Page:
But what has been so striking following the 20 November vote, is that we have *not* seen a CofE bashing fest on this issue, but real evidence that the Church of England is still perceived as a ‘co-operative society which exists for the benefit of its non-members’. It is precisely because the Church of England is *not* a complete irrelevancy than so many feel both within and without the Church, that it is crucial that her bishops are drawn from her most able of priests. There is, given the popularity of the ‘secular Britain’ thesis, some good news here for English Anglicans if we care to listen.
Judith: Couldn't possibly disagree with your point that here parliament are the good guys and that in the 1920s they were getting revenge and point scoring (against the church, not another party, as the votes were basically unwhipped).
The way my analogy works is that both were no-win situations. Then, a group of pretty insistent Anglo-Catholics were able to convince the Church Assembly (the then-Synod) that their proposal should succeed. (Anti-Roman Catholic) Evangelicals, who lost in the Church Assembly, like Joynson-Hicks, took the case to Parliament and won. Here, the Evangelicals and Anglo-Catholics (some of them, anyway) have formed a blocking coalition in Synod, so that whatever makes it out of Synod may well be unacceptable to Parliament. This seems to me likely to continue given the makeup of the recently appointed committee. (Of couse, as an Anglican I hope not!)
Even a success in Synod that offers accommodation to the conservatives may well fail in the House of Commons.
Both were no-win situations for the poor Archbishop of Canterbury. Hence, poor Justin Welby.
Judith's right that the 1928 PB fiasco is not a true parallel to the 2012 WB fiasco, but still I am cynically reminded that the 1928 mess was only resolved in 1958 (?) with the creation of the Liturgical Commission and that Series 1 was 1928 tarted up. True liturgical revision came in the 1970s (arguably). So... women bishops in 50 years then?
The memo's procedural optimism must be weighed against the political realities.
How many people in the House of Laity will vote for a "simpler" measure now, who did not vote for the measure in November?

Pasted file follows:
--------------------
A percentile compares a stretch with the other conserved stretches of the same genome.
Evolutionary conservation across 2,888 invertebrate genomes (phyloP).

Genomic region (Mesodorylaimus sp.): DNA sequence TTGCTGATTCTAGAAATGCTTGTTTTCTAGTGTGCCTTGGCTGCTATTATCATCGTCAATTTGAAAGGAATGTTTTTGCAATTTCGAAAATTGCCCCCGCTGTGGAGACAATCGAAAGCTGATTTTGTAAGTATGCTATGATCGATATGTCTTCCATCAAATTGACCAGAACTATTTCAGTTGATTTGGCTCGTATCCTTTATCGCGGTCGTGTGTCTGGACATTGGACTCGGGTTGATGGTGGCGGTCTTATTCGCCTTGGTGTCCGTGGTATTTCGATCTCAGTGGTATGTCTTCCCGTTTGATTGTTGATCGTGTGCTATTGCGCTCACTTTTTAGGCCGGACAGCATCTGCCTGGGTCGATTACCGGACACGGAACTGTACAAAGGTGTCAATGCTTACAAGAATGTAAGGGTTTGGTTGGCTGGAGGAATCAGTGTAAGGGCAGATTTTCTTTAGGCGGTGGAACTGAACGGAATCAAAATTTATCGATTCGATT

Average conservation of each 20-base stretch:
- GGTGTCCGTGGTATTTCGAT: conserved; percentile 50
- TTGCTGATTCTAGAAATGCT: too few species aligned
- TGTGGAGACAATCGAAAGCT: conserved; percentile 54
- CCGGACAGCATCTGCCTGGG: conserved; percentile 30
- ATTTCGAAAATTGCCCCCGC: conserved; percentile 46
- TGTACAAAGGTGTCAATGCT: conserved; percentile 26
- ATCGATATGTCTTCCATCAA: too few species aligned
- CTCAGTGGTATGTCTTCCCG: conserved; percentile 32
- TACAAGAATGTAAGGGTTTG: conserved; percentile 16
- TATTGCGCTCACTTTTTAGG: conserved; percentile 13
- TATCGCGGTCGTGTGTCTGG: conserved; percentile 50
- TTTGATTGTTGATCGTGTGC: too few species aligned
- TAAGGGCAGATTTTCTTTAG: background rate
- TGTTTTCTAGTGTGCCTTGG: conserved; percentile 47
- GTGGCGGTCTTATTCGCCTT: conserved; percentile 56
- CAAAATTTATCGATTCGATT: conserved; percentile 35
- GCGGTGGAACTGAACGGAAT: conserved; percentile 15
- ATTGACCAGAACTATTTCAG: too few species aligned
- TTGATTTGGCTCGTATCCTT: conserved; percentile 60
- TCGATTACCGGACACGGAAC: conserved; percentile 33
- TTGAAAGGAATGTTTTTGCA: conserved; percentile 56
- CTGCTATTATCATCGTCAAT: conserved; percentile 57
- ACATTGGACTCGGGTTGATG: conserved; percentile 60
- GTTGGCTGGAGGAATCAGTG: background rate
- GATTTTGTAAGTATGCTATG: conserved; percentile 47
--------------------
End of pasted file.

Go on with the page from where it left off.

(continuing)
Unless a fair number of such people can be found, and persuaded to change their minds, the business is hopeless.
But perhaps this Synod needs to be given one more chance to get this right. (Or to prove itself wrong again.)
One is forced to conclude that the real remedy will be early dissolution of this Synod, and election of a new one.
Don't forget that if Parliament hadn't vetoed the 1928 Prayer Book - we would no longer have the incomparable 1662 BCP as the official Prayer Book of the Established Church for 1928 was meant to replace Dr. Cranmer's jewel rather than be an alternative to it - as was the 1980 ASB.
HAPPY CHRISTMAS and "God Bless us - everyone!"
"How many people in the House of Laity will vote for a "simpler" measure now, who did not vote for the measure in November?"
I wonder what "simpler" means here? I would doubt that it can mean "single clause" for I doubt the House of Bishops could consent to that approach while remaining faithful to the 1998 Lambeth Resolution III 2
"The unity of the Anglican Communion
This Conference . . . calls upon the provinces of the Communion to affirm that those who dissent from, as well as those who assent to, the ordination of women to the priesthood and episcopate are both loyal Anglicans;[and]therefore calls upon the Provinces of the Communion to make such provision, including appropriate episcopal ministry, as will enable them to live in the highest degree of Communion possible
@Labarum -- That 1998 Lambeth resolution is not a serious consideration.
After all, half a dozen other provinces ordain women bishops. Southern Africa/Swaziland is the latest. These provinces have ordained women bishops without any formal provision for dissenters.
The Church of England eventually will do the same.
But as I said, the Laity politics are such that it will likely require a new Synod.